Organs and Organ Builders in Slovakia
1651 – 2006

Foreword

Organ research in Slovakia was initiated by enthusiasts PhDr. Otmar Gergelyi and MUDr. Karol Wurm. The first list of Central-Slovakian organs in Slovak was published in 1973. Two years later it was extended and put out in German as well (Historische Orgeln und Gehäuse in der Mittelslowakei, Acta organologica 9, 1975). Organ lists of other regions have only been published in German: the organs of Western Slovakia in 1980 (Acta organologica 14, 1980) and of Eastern Slovakia in 1991 (Acta organologica 22, 1991). The authors only included older organs with slider soundboards and mechanical actions, the data on instruments with stop channels and those with pneumatic or electro-pneumatic actions are generally not available. However, many organs of this type are of a significant value with regard to their sound, technical, architectural and artistic qualities, and deserve our attention. In 1982, a representative bilingual publication Gergelyi Otmar – Wurm Karol: Historické organy na Slovensku / Historische Orgeln in der Slowakei, Opus Bratislava (Historical organs in Slovakia; the second, partly revised edition in 1989) was put out. Apart from a few rare exceptions, it remained the only organ-building literature in Slovakia for a long time. Unfortunately, not all the instruments known from the research in 1970s and 1980s have been preserved. Often they were removed without their value being recognized, or even recorded.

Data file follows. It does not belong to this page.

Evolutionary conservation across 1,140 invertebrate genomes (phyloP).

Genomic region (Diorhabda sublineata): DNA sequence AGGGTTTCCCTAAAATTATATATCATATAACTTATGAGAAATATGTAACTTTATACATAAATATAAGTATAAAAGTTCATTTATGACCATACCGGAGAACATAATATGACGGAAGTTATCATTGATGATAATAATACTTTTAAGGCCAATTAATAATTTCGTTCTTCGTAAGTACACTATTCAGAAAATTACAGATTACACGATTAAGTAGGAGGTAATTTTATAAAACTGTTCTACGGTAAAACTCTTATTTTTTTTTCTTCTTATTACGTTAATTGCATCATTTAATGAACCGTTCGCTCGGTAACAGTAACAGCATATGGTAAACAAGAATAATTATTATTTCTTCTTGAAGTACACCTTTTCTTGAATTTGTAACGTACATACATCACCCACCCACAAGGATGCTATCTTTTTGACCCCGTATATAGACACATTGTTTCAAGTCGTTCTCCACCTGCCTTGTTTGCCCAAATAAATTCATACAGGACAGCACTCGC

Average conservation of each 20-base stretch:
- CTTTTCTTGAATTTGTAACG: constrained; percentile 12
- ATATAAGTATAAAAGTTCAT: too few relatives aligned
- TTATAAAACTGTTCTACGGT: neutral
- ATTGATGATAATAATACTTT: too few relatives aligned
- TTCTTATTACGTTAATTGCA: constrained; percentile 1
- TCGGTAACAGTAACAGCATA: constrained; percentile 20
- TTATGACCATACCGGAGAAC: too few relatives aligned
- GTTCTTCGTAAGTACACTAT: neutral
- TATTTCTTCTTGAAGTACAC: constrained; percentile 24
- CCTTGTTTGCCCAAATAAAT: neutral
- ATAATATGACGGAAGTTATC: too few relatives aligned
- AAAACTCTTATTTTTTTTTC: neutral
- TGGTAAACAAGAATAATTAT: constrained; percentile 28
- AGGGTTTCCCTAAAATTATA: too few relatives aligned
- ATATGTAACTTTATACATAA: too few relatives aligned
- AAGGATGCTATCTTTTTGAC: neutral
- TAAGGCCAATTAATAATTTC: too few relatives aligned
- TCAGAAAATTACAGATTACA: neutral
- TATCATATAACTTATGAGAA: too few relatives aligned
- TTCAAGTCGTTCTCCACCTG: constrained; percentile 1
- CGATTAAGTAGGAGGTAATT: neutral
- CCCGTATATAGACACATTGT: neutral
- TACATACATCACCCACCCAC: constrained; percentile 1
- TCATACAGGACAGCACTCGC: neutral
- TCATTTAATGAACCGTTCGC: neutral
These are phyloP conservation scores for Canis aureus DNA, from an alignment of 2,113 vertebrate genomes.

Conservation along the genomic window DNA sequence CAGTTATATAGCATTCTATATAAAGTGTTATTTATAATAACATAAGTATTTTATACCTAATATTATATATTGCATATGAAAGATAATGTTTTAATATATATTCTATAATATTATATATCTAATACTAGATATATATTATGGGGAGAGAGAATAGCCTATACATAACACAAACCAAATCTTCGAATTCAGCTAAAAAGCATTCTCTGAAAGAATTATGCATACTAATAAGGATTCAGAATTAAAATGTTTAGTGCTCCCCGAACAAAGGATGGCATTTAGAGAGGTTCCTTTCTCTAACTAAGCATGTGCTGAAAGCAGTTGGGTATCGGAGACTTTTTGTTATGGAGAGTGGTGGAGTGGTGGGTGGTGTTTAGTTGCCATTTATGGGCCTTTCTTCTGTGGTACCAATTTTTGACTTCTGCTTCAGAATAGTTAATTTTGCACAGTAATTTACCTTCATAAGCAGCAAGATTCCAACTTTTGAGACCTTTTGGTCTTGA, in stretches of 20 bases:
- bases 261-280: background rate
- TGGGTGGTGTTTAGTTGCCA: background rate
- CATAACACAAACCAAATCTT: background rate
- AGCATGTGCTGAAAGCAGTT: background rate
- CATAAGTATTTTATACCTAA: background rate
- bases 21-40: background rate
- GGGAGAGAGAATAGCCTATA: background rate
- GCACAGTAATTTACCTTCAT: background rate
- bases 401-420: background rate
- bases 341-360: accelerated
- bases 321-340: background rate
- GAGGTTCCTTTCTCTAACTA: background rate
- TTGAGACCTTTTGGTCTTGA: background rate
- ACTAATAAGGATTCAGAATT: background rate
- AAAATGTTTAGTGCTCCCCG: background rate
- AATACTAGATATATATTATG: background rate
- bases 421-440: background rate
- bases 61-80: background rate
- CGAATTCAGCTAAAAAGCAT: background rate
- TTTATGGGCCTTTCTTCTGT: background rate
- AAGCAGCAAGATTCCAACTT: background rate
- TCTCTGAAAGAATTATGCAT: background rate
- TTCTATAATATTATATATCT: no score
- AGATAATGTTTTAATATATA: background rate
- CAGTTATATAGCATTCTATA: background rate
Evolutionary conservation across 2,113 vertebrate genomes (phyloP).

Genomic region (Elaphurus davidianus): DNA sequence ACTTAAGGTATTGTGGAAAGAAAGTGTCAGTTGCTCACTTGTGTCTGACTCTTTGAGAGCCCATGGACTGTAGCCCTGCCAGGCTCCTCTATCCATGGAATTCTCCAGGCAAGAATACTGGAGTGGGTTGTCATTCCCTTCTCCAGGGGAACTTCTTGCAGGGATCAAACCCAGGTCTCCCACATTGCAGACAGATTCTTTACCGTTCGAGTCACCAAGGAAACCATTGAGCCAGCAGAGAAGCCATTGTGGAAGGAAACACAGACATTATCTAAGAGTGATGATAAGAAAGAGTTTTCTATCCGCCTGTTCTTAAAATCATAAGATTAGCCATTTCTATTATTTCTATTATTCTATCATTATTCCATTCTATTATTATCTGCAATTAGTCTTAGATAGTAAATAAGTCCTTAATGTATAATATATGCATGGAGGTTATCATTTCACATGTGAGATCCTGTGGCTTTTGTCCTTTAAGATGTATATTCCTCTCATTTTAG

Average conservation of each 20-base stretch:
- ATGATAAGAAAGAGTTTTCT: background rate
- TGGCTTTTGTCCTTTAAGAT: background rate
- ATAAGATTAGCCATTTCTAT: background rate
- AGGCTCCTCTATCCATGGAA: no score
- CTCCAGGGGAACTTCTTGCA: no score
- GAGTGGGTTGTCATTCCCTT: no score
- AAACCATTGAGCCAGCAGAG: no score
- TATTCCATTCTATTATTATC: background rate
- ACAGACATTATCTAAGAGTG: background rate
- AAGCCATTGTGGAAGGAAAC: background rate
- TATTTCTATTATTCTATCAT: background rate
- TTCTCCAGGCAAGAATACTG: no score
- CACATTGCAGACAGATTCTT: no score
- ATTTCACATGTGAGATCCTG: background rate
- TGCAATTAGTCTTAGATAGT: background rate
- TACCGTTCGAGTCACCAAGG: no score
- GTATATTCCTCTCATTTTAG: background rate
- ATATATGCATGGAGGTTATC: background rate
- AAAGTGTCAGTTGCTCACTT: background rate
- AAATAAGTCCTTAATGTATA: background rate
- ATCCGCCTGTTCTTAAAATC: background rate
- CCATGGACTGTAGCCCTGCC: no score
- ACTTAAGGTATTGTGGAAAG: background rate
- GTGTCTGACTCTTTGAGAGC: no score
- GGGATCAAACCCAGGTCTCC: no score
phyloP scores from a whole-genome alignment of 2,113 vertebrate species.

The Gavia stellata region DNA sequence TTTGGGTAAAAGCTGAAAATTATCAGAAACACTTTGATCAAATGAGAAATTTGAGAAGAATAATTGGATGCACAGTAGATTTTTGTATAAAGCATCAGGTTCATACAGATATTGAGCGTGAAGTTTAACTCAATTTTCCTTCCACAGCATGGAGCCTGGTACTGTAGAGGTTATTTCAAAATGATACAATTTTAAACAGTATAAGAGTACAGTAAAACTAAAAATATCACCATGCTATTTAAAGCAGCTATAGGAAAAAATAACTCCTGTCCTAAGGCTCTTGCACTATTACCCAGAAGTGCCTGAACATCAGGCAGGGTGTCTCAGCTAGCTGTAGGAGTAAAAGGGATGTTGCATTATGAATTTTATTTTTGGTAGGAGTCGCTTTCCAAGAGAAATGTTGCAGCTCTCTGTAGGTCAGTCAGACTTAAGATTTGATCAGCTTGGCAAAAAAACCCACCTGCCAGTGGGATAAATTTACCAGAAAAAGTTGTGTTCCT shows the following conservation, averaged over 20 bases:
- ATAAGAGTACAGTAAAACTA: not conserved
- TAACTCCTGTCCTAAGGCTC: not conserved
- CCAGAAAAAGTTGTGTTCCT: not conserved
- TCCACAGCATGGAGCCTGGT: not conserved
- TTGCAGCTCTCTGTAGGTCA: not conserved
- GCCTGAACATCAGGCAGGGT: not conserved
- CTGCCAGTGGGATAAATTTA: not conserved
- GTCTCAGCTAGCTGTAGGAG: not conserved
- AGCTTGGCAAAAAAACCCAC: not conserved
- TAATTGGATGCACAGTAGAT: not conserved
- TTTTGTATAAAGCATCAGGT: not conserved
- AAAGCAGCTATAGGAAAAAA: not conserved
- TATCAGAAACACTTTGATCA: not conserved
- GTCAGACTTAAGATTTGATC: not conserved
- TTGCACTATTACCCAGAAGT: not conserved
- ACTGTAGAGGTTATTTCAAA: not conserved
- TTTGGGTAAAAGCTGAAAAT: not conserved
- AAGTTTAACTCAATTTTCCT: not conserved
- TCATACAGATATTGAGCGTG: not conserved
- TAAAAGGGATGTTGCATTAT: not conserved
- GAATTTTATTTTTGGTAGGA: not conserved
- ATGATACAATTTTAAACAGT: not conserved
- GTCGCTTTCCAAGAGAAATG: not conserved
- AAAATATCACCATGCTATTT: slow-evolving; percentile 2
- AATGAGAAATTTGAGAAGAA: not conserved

This was one of the reasons that lead the Music Centre Slovakia to initiate a long-term project aimed at registering all the organs in Slovakia. The country-wide research includes not only churches and chapels, but also other organ-housing buildings. At present, more than 70 % of the area has been processed. After completing the research on the whole territory, it should serve as a starting point for further projects and restoration purposes.